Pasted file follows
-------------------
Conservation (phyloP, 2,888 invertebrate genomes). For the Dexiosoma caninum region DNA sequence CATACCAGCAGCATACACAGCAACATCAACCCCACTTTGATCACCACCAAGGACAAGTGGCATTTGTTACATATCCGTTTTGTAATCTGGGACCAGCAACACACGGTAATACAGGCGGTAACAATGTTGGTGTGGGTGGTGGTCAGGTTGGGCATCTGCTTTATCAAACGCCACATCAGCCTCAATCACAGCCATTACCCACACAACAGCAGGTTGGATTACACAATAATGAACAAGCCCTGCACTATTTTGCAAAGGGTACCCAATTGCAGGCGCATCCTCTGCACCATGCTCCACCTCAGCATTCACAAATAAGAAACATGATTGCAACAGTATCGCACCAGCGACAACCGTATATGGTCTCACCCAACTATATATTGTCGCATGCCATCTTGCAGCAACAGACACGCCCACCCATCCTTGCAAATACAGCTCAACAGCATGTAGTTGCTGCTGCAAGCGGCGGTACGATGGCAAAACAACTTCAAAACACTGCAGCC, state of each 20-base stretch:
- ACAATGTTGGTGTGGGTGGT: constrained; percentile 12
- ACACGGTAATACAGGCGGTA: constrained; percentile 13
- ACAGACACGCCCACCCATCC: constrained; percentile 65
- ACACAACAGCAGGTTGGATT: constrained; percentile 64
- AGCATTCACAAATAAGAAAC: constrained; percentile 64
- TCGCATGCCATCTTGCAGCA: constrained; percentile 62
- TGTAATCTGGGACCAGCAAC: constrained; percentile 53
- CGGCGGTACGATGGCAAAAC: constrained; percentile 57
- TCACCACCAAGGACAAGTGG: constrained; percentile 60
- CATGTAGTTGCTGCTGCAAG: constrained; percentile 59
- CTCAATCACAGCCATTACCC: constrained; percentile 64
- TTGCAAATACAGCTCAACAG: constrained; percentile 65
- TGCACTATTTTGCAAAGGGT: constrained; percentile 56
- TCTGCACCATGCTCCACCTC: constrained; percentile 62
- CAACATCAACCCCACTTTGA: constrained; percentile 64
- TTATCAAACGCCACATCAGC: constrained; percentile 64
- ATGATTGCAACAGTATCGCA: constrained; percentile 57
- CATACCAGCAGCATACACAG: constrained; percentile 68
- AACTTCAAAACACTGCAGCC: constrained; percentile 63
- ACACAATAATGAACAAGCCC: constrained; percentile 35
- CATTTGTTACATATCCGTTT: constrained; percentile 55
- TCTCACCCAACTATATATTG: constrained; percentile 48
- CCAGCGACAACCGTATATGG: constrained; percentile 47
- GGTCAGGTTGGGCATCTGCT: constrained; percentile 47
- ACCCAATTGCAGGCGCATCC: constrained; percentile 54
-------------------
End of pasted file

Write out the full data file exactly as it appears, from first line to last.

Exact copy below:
Conservation (phyloP, 2,888 invertebrate genomes). For the Dexiosoma caninum region DNA sequence CATACCAGCAGCATACACAGCAACATCAACCCCACTTTGATCACCACCAAGGACAAGTGGCATTTGTTACATATCCGTTTTGTAATCTGGGACCAGCAACACACGGTAATACAGGCGGTAACAATGTTGGTGTGGGTGGTGGTCAGGTTGGGCATCTGCTTTATCAAACGCCACATCAGCCTCAATCACAGCCATTACCCACACAACAGCAGGTTGGATTACACAATAATGAACAAGCCCTGCACTATTTTGCAAAGGGTACCCAATTGCAGGCGCATCCTCTGCACCATGCTCCACCTCAGCATTCACAAATAAGAAACATGATTGCAACAGTATCGCACCAGCGACAACCGTATATGGTCTCACCCAACTATATATTGTCGCATGCCATCTTGCAGCAACAGACACGCCCACCCATCCTTGCAAATACAGCTCAACAGCATGTAGTTGCTGCTGCAAGCGGCGGTACGATGGCAAAACAACTTCAAAACACTGCAGCC, state of each 20-base stretch:
- ACAATGTTGGTGTGGGTGGT: constrained; percentile 12
- ACACGGTAATACAGGCGGTA: constrained; percentile 13
- ACAGACACGCCCACCCATCC: constrained; percentile 65
- ACACAACAGCAGGTTGGATT: constrained; percentile 64
- AGCATTCACAAATAAGAAAC: constrained; percentile 64
- TCGCATGCCATCTTGCAGCA: constrained; percentile 62
- TGTAATCTGGGACCAGCAAC: constrained; percentile 53
- CGGCGGTACGATGGCAAAAC: constrained; percentile 57
- TCACCACCAAGGACAAGTGG: constrained; percentile 60
- CATGTAGTTGCTGCTGCAAG: constrained; percentile 59
- CTCAATCACAGCCATTACCC: constrained; percentile 64
- TTGCAAATACAGCTCAACAG: constrained; percentile 65
- TGCACTATTTTGCAAAGGGT: constrained; percentile 56
- TCTGCACCATGCTCCACCTC: constrained; percentile 62
- CAACATCAACCCCACTTTGA: constrained; percentile 64
- TTATCAAACGCCACATCAGC: constrained; percentile 64
- ATGATTGCAACAGTATCGCA: constrained; percentile 57
- CATACCAGCAGCATACACAG: constrained; percentile 68
- AACTTCAAAACACTGCAGCC: constrained; percentile 63
- ACACAATAATGAACAAGCCC: constrained; percentile 35
- CATTTGTTACATATCCGTTT: constrained; percentile 55
- TCTCACCCAACTATATATTG: constrained; percentile 48
- CCAGCGACAACCGTATATGG: constrained; percentile 47
- GGTCAGGTTGGGCATCTGCT: constrained; percentile 47
- ACCCAATTGCAGGCGCATCC: constrained; percentile 54